How to know when to make an impulse purchase

Photo courtesy of Sitoo

Ramit Sethi, the I Will Teach You To Be Rich guy, has a rule about books:

Ramit Book Rule

Yes, this is a link to an Instragram post containing a screenshot of a tweet. I Will Teach You To Be Meta?

If you’re “thinking about” buying a book, just buy it. Don’t waste 5 secs debating. Even 1 idea makes it worth it.

I may not be this cavalier about books (because one might easily end up with a big stack of books one has yet to read), but from a financial perspective, this rule is sound. No one is likely to go broke from buying books.

But impulse purchases, on the whole, are dubious. Going overboard with impulse buying can cause you to blow out your money plan, and cause you to potentially have lots of stuff you don’t want or need.

Impulses happen for a reason, though. Sometimes you see something that’s perfect for you, even if it wasn’t on your radar. Why not take up the opportunity?

So here are some tips on how to handle impulse buying.

If it doesn’t fit into your plan, stop

This ought to go without saying, but if an impulse can’t be rationalized or fit under any of your Expenses categories, and if you don’t have a savings bucket for it, then you can’t buy it. Sorry.

I know that impulse purchases sometimes have a buy-it-now-or-lose-the-chance feel to them, though that’s not always an accurate assessment. And anyway, it doesn’t matter. You don’t buy something you can’t afford. That’s the rule around here. And if it doesn’t fit into your plan, you can’t afford it.

But what if it does fit into your plan, at least theoretically?

Don’t sweat the small stuff

Idea: If it’s less than $10, just go for it.

I put this as an “idea” and not a rule because I’m on the fence about it. One could take this to mean that one could buy any number of sub-$10 purchases under the “Mike-said-it’s-okay” header.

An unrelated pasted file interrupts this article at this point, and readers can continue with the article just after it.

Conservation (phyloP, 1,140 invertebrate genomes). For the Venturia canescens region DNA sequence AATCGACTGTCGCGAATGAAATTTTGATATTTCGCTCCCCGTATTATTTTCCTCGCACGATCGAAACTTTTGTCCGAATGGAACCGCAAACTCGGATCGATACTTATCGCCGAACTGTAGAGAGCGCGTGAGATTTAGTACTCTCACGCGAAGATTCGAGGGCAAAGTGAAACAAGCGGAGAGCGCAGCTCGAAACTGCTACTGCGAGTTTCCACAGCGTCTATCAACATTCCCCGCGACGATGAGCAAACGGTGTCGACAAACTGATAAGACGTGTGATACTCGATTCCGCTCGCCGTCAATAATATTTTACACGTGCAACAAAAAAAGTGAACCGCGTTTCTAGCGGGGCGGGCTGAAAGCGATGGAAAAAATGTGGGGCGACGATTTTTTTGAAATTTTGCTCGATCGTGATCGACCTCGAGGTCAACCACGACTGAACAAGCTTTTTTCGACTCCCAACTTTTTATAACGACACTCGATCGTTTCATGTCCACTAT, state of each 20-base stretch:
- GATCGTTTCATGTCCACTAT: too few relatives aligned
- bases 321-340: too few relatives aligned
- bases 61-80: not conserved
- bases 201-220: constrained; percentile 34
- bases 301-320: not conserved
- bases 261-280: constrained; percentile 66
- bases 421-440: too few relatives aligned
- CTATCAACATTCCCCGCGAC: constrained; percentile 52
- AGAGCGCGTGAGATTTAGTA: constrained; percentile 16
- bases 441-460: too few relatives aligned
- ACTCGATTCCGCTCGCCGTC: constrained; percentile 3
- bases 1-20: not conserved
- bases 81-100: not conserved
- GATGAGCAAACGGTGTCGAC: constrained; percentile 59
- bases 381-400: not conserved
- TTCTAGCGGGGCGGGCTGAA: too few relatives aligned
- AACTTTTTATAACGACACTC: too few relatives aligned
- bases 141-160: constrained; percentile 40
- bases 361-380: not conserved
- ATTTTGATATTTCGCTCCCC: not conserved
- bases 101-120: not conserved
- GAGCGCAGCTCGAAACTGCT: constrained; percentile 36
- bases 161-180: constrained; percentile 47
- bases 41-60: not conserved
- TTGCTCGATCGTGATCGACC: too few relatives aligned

No. But if it’s an odd purchase here and there, $10 doesn’t seem so much.

Another reason I’m on the fence is because it wasn’t so long ago that $10 was not a small sum to me. $10 was a lot. A $10 cover to get into an event meant that I wouldn’t be going to it.

So, if $10 feels like a lot to you (which is okay), I’d amend the above to say:

Idea: If it’s less than a half hour of your average hourly wage, just go for it.

So if you make $30,000 a year, that’s about $15 an hour. So if something is less than $7.50, it’s probably okay as an impulse buy.

Wait a few days

The best way to ensure that an impulse purchase becomes a good thing and not a waste of money or resources is to wait. Yes, wait. Commit to waiting 24-48 hours before purchasing.

Because what happens then is that the time and distance allow your mind to settle its debate on whether something is just an in-the-moment excitement, or truly something worth purchasing.

How will you know? Because if it you were just caught up in the excitement, you won’t be thinking about it a few days later. It will be forgotten.

But if it’s still on your mind, chances are it’s a purchase worth going for.

There are very few purchase opportunities that one can’t go back and buy later. It may seem like it, but with the power of the internet, I doubt that there’s only one chance.

And if you really did lose your one chance, don’t despair. Use that disappointment to double down on your plan. Make a savings account called “impulse spending” and put some money into it each month. There will always be more opportunities to spend money unexpectedly, and you’ll be ready.

Not all impulse spending is bad. Just put systems in place so you can determine which are the right impulse purchases for you.

But enough about me. How do you handle impulse spending?

Mike Pumphrey

Mike Pumphrey

I'm the founder and author of Unlikely Radical, a site to help people succeed with money, achieve their goals, and live intentionally.

I offer a free phone consultation to anyone who is interested in changing their financial narrative. Are you ready? Click here for details.
Mike Pumphrey
Posted on August 7, 2017